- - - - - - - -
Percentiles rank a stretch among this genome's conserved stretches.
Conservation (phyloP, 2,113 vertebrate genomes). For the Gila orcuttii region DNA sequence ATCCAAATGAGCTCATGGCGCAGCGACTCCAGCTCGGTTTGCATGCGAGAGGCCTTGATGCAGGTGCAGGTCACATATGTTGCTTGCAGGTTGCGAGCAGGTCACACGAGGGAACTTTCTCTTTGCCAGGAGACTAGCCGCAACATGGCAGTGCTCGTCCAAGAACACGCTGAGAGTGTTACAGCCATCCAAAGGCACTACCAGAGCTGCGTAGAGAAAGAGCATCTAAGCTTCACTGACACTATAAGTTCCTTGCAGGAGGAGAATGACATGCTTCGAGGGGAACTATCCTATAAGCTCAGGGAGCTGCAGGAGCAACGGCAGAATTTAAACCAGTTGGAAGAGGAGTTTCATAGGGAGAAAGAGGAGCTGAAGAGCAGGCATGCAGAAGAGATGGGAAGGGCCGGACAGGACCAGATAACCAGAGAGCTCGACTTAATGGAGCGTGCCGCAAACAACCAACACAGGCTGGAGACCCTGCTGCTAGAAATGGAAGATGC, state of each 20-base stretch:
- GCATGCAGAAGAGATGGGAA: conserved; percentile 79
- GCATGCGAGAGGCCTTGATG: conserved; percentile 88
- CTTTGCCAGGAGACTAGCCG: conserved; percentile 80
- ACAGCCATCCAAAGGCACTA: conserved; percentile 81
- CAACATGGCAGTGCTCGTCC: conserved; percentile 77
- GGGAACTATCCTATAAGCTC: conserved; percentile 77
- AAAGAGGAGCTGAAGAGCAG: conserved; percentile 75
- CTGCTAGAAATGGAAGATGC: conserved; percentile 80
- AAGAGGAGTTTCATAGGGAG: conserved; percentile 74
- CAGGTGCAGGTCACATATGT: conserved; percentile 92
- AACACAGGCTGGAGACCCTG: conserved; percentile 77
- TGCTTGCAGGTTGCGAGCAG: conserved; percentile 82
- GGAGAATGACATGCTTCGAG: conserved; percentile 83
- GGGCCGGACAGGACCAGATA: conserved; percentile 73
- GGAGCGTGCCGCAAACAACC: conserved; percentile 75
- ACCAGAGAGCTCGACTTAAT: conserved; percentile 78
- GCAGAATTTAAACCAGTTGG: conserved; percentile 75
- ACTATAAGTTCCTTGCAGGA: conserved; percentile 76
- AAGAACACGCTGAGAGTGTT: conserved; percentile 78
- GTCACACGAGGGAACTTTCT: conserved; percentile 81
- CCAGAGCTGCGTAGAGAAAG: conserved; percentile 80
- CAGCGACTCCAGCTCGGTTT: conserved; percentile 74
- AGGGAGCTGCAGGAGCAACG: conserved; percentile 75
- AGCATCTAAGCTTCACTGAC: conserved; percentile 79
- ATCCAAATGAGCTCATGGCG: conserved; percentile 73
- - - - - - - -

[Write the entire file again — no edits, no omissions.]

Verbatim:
Percentiles rank a stretch among this genome's conserved stretches.
Conservation (phyloP, 2,113 vertebrate genomes). For the Gila orcuttii region DNA sequence ATCCAAATGAGCTCATGGCGCAGCGACTCCAGCTCGGTTTGCATGCGAGAGGCCTTGATGCAGGTGCAGGTCACATATGTTGCTTGCAGGTTGCGAGCAGGTCACACGAGGGAACTTTCTCTTTGCCAGGAGACTAGCCGCAACATGGCAGTGCTCGTCCAAGAACACGCTGAGAGTGTTACAGCCATCCAAAGGCACTACCAGAGCTGCGTAGAGAAAGAGCATCTAAGCTTCACTGACACTATAAGTTCCTTGCAGGAGGAGAATGACATGCTTCGAGGGGAACTATCCTATAAGCTCAGGGAGCTGCAGGAGCAACGGCAGAATTTAAACCAGTTGGAAGAGGAGTTTCATAGGGAGAAAGAGGAGCTGAAGAGCAGGCATGCAGAAGAGATGGGAAGGGCCGGACAGGACCAGATAACCAGAGAGCTCGACTTAATGGAGCGTGCCGCAAACAACCAACACAGGCTGGAGACCCTGCTGCTAGAAATGGAAGATGC, state of each 20-base stretch:
- GCATGCAGAAGAGATGGGAA: conserved; percentile 79
- GCATGCGAGAGGCCTTGATG: conserved; percentile 88
- CTTTGCCAGGAGACTAGCCG: conserved; percentile 80
- ACAGCCATCCAAAGGCACTA: conserved; percentile 81
- CAACATGGCAGTGCTCGTCC: conserved; percentile 77
- GGGAACTATCCTATAAGCTC: conserved; percentile 77
- AAAGAGGAGCTGAAGAGCAG: conserved; percentile 75
- CTGCTAGAAATGGAAGATGC: conserved; percentile 80
- AAGAGGAGTTTCATAGGGAG: conserved; percentile 74
- CAGGTGCAGGTCACATATGT: conserved; percentile 92
- AACACAGGCTGGAGACCCTG: conserved; percentile 77
- TGCTTGCAGGTTGCGAGCAG: conserved; percentile 82
- GGAGAATGACATGCTTCGAG: conserved; percentile 83
- GGGCCGGACAGGACCAGATA: conserved; percentile 73
- GGAGCGTGCCGCAAACAACC: conserved; percentile 75
- ACCAGAGAGCTCGACTTAAT: conserved; percentile 78
- GCAGAATTTAAACCAGTTGG: conserved; percentile 75
- ACTATAAGTTCCTTGCAGGA: conserved; percentile 76
- AAGAACACGCTGAGAGTGTT: conserved; percentile 78
- GTCACACGAGGGAACTTTCT: conserved; percentile 81
- CCAGAGCTGCGTAGAGAAAG: conserved; percentile 80
- CAGCGACTCCAGCTCGGTTT: conserved; percentile 74
- AGGGAGCTGCAGGAGCAACG: conserved; percentile 75
- AGCATCTAAGCTTCACTGAC: conserved; percentile 79
- ATCCAAATGAGCTCATGGCG: conserved; percentile 73